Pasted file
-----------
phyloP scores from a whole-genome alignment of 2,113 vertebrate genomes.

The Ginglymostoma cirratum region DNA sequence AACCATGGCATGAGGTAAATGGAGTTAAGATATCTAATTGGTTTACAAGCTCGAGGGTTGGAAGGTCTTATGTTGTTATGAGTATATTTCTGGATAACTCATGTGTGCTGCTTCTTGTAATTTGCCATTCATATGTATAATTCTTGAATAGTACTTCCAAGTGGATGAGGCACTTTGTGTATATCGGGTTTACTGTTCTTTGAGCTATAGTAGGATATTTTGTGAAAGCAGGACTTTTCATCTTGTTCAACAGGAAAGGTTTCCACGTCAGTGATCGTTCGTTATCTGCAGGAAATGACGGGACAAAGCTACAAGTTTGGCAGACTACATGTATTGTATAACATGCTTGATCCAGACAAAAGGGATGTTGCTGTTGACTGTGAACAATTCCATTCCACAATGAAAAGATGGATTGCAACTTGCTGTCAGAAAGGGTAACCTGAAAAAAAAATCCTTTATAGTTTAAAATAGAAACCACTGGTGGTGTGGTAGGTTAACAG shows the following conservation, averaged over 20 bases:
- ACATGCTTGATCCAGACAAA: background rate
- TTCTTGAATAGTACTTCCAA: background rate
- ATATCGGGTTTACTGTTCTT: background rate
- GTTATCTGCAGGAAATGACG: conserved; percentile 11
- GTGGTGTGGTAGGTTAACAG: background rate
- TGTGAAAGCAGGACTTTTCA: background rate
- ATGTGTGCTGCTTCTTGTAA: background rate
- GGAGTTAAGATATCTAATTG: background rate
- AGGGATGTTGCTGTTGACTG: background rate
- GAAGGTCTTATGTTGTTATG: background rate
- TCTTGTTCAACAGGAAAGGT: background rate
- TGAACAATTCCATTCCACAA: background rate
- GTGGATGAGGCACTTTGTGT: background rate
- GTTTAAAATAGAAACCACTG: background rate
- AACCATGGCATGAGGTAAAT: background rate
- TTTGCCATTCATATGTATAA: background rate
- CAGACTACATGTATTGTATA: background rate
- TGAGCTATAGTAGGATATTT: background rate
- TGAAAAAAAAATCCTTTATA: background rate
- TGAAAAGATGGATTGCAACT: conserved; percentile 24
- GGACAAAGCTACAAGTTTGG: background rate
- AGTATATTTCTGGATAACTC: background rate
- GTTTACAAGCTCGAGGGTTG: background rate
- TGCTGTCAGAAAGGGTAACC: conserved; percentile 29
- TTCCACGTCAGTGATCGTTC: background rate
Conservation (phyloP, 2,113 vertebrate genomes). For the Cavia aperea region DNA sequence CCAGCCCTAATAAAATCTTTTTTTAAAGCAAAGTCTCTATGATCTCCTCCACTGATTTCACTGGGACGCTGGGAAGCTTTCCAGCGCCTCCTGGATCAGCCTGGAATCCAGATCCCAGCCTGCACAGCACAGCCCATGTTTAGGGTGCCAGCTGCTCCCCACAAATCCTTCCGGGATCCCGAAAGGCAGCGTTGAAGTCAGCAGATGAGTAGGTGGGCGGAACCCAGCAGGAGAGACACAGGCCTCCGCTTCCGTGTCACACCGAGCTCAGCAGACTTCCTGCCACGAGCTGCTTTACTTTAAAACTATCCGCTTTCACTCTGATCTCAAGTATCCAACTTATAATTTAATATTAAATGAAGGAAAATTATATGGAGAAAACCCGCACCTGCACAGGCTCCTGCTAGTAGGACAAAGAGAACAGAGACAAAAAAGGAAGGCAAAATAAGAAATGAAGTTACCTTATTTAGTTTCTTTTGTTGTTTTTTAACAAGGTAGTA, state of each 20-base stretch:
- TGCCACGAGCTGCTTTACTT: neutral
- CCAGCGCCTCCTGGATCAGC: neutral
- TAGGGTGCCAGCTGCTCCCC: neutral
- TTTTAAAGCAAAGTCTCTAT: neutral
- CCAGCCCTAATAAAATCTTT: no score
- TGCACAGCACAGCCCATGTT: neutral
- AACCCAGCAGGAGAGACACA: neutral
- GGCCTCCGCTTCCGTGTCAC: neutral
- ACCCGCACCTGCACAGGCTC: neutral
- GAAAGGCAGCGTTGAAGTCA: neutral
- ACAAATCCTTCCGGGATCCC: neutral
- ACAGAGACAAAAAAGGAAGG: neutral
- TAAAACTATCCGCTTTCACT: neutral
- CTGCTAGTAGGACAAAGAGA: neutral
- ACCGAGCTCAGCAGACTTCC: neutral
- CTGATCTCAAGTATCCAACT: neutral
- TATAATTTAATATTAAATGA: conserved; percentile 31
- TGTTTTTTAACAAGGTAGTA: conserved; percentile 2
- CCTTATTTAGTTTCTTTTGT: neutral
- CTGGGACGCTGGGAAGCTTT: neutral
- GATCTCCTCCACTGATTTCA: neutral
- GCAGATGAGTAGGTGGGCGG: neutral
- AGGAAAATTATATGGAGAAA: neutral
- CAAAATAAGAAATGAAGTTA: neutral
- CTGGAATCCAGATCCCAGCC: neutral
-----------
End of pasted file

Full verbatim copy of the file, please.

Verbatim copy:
phyloP scores from a whole-genome alignment of 2,113 vertebrate genomes.

The Ginglymostoma cirratum region DNA sequence AACCATGGCATGAGGTAAATGGAGTTAAGATATCTAATTGGTTTACAAGCTCGAGGGTTGGAAGGTCTTATGTTGTTATGAGTATATTTCTGGATAACTCATGTGTGCTGCTTCTTGTAATTTGCCATTCATATGTATAATTCTTGAATAGTACTTCCAAGTGGATGAGGCACTTTGTGTATATCGGGTTTACTGTTCTTTGAGCTATAGTAGGATATTTTGTGAAAGCAGGACTTTTCATCTTGTTCAACAGGAAAGGTTTCCACGTCAGTGATCGTTCGTTATCTGCAGGAAATGACGGGACAAAGCTACAAGTTTGGCAGACTACATGTATTGTATAACATGCTTGATCCAGACAAAAGGGATGTTGCTGTTGACTGTGAACAATTCCATTCCACAATGAAAAGATGGATTGCAACTTGCTGTCAGAAAGGGTAACCTGAAAAAAAAATCCTTTATAGTTTAAAATAGAAACCACTGGTGGTGTGGTAGGTTAACAG shows the following conservation, averaged over 20 bases:
- ACATGCTTGATCCAGACAAA: background rate
- TTCTTGAATAGTACTTCCAA: background rate
- ATATCGGGTTTACTGTTCTT: background rate
- GTTATCTGCAGGAAATGACG: conserved; percentile 11
- GTGGTGTGGTAGGTTAACAG: background rate
- TGTGAAAGCAGGACTTTTCA: background rate
- ATGTGTGCTGCTTCTTGTAA: background rate
- GGAGTTAAGATATCTAATTG: background rate
- AGGGATGTTGCTGTTGACTG: background rate
- GAAGGTCTTATGTTGTTATG: background rate
- TCTTGTTCAACAGGAAAGGT: background rate
- TGAACAATTCCATTCCACAA: background rate
- GTGGATGAGGCACTTTGTGT: background rate
- GTTTAAAATAGAAACCACTG: background rate
- AACCATGGCATGAGGTAAAT: background rate
- TTTGCCATTCATATGTATAA: background rate
- CAGACTACATGTATTGTATA: background rate
- TGAGCTATAGTAGGATATTT: background rate
- TGAAAAAAAAATCCTTTATA: background rate
- TGAAAAGATGGATTGCAACT: conserved; percentile 24
- GGACAAAGCTACAAGTTTGG: background rate
- AGTATATTTCTGGATAACTC: background rate
- GTTTACAAGCTCGAGGGTTG: background rate
- TGCTGTCAGAAAGGGTAACC: conserved; percentile 29
- TTCCACGTCAGTGATCGTTC: background rate
Conservation (phyloP, 2,113 vertebrate genomes). For the Cavia aperea region DNA sequence CCAGCCCTAATAAAATCTTTTTTTAAAGCAAAGTCTCTATGATCTCCTCCACTGATTTCACTGGGACGCTGGGAAGCTTTCCAGCGCCTCCTGGATCAGCCTGGAATCCAGATCCCAGCCTGCACAGCACAGCCCATGTTTAGGGTGCCAGCTGCTCCCCACAAATCCTTCCGGGATCCCGAAAGGCAGCGTTGAAGTCAGCAGATGAGTAGGTGGGCGGAACCCAGCAGGAGAGACACAGGCCTCCGCTTCCGTGTCACACCGAGCTCAGCAGACTTCCTGCCACGAGCTGCTTTACTTTAAAACTATCCGCTTTCACTCTGATCTCAAGTATCCAACTTATAATTTAATATTAAATGAAGGAAAATTATATGGAGAAAACCCGCACCTGCACAGGCTCCTGCTAGTAGGACAAAGAGAACAGAGACAAAAAAGGAAGGCAAAATAAGAAATGAAGTTACCTTATTTAGTTTCTTTTGTTGTTTTTTAACAAGGTAGTA, state of each 20-base stretch:
- TGCCACGAGCTGCTTTACTT: neutral
- CCAGCGCCTCCTGGATCAGC: neutral
- TAGGGTGCCAGCTGCTCCCC: neutral
- TTTTAAAGCAAAGTCTCTAT: neutral
- CCAGCCCTAATAAAATCTTT: no score
- TGCACAGCACAGCCCATGTT: neutral
- AACCCAGCAGGAGAGACACA: neutral
- GGCCTCCGCTTCCGTGTCAC: neutral
- ACCCGCACCTGCACAGGCTC: neutral
- GAAAGGCAGCGTTGAAGTCA: neutral
- ACAAATCCTTCCGGGATCCC: neutral
- ACAGAGACAAAAAAGGAAGG: neutral
- TAAAACTATCCGCTTTCACT: neutral
- CTGCTAGTAGGACAAAGAGA: neutral
- ACCGAGCTCAGCAGACTTCC: neutral
- CTGATCTCAAGTATCCAACT: neutral
- TATAATTTAATATTAAATGA: conserved; percentile 31
- TGTTTTTTAACAAGGTAGTA: conserved; percentile 2
- CCTTATTTAGTTTCTTTTGT: neutral
- CTGGGACGCTGGGAAGCTTT: neutral
- GATCTCCTCCACTGATTTCA: neutral
- GCAGATGAGTAGGTGGGCGG: neutral
- AGGAAAATTATATGGAGAAA: neutral
- CAAAATAAGAAATGAAGTTA: neutral
- CTGGAATCCAGATCCCAGCC: neutral